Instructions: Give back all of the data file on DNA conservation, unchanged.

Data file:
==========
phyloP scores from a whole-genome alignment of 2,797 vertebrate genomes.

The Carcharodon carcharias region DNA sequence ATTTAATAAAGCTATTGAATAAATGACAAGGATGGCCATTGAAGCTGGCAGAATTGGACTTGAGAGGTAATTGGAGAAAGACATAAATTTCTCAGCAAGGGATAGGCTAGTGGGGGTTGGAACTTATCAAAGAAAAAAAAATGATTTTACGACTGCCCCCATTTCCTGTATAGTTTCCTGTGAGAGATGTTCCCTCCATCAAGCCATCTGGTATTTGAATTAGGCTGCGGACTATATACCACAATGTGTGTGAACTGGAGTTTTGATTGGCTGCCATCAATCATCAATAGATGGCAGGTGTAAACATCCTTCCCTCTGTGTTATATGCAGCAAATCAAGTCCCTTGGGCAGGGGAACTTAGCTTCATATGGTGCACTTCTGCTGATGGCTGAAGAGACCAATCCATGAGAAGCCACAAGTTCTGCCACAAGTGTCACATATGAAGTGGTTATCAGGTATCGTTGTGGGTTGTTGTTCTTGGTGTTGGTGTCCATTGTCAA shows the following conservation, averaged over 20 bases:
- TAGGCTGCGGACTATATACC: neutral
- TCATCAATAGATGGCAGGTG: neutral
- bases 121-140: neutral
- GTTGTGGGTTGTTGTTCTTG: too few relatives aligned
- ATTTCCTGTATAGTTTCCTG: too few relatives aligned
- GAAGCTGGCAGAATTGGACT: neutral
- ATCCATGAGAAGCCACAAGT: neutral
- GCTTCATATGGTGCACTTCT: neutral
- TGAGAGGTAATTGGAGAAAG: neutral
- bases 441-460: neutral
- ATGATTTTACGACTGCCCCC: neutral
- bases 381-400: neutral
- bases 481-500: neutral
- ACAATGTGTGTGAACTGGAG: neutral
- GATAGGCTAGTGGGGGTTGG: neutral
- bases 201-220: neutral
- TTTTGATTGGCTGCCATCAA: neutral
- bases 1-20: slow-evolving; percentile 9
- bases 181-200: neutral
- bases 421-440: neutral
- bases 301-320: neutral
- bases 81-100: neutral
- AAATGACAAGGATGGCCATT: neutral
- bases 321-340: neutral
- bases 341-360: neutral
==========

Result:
phyloP scores from a whole-genome alignment of 2,797 vertebrate genomes.

The Carcharodon carcharias region DNA sequence ATTTAATAAAGCTATTGAATAAATGACAAGGATGGCCATTGAAGCTGGCAGAATTGGACTTGAGAGGTAATTGGAGAAAGACATAAATTTCTCAGCAAGGGATAGGCTAGTGGGGGTTGGAACTTATCAAAGAAAAAAAAATGATTTTACGACTGCCCCCATTTCCTGTATAGTTTCCTGTGAGAGATGTTCCCTCCATCAAGCCATCTGGTATTTGAATTAGGCTGCGGACTATATACCACAATGTGTGTGAACTGGAGTTTTGATTGGCTGCCATCAATCATCAATAGATGGCAGGTGTAAACATCCTTCCCTCTGTGTTATATGCAGCAAATCAAGTCCCTTGGGCAGGGGAACTTAGCTTCATATGGTGCACTTCTGCTGATGGCTGAAGAGACCAATCCATGAGAAGCCACAAGTTCTGCCACAAGTGTCACATATGAAGTGGTTATCAGGTATCGTTGTGGGTTGTTGTTCTTGGTGTTGGTGTCCATTGTCAA shows the following conservation, averaged over 20 bases:
- TAGGCTGCGGACTATATACC: neutral
- TCATCAATAGATGGCAGGTG: neutral
- bases 121-140: neutral
- GTTGTGGGTTGTTGTTCTTG: too few relatives aligned
- ATTTCCTGTATAGTTTCCTG: too few relatives aligned
- GAAGCTGGCAGAATTGGACT: neutral
- ATCCATGAGAAGCCACAAGT: neutral
- GCTTCATATGGTGCACTTCT: neutral
- TGAGAGGTAATTGGAGAAAG: neutral
- bases 441-460: neutral
- ATGATTTTACGACTGCCCCC: neutral
- bases 381-400: neutral
- bases 481-500: neutral
- ACAATGTGTGTGAACTGGAG: neutral
- GATAGGCTAGTGGGGGTTGG: neutral
- bases 201-220: neutral
- TTTTGATTGGCTGCCATCAA: neutral
- bases 1-20: slow-evolving; percentile 9
- bases 181-200: neutral
- bases 421-440: neutral
- bases 301-320: neutral
- bases 81-100: neutral
- AAATGACAAGGATGGCCATT: neutral
- bases 321-340: neutral
- bases 341-360: neutral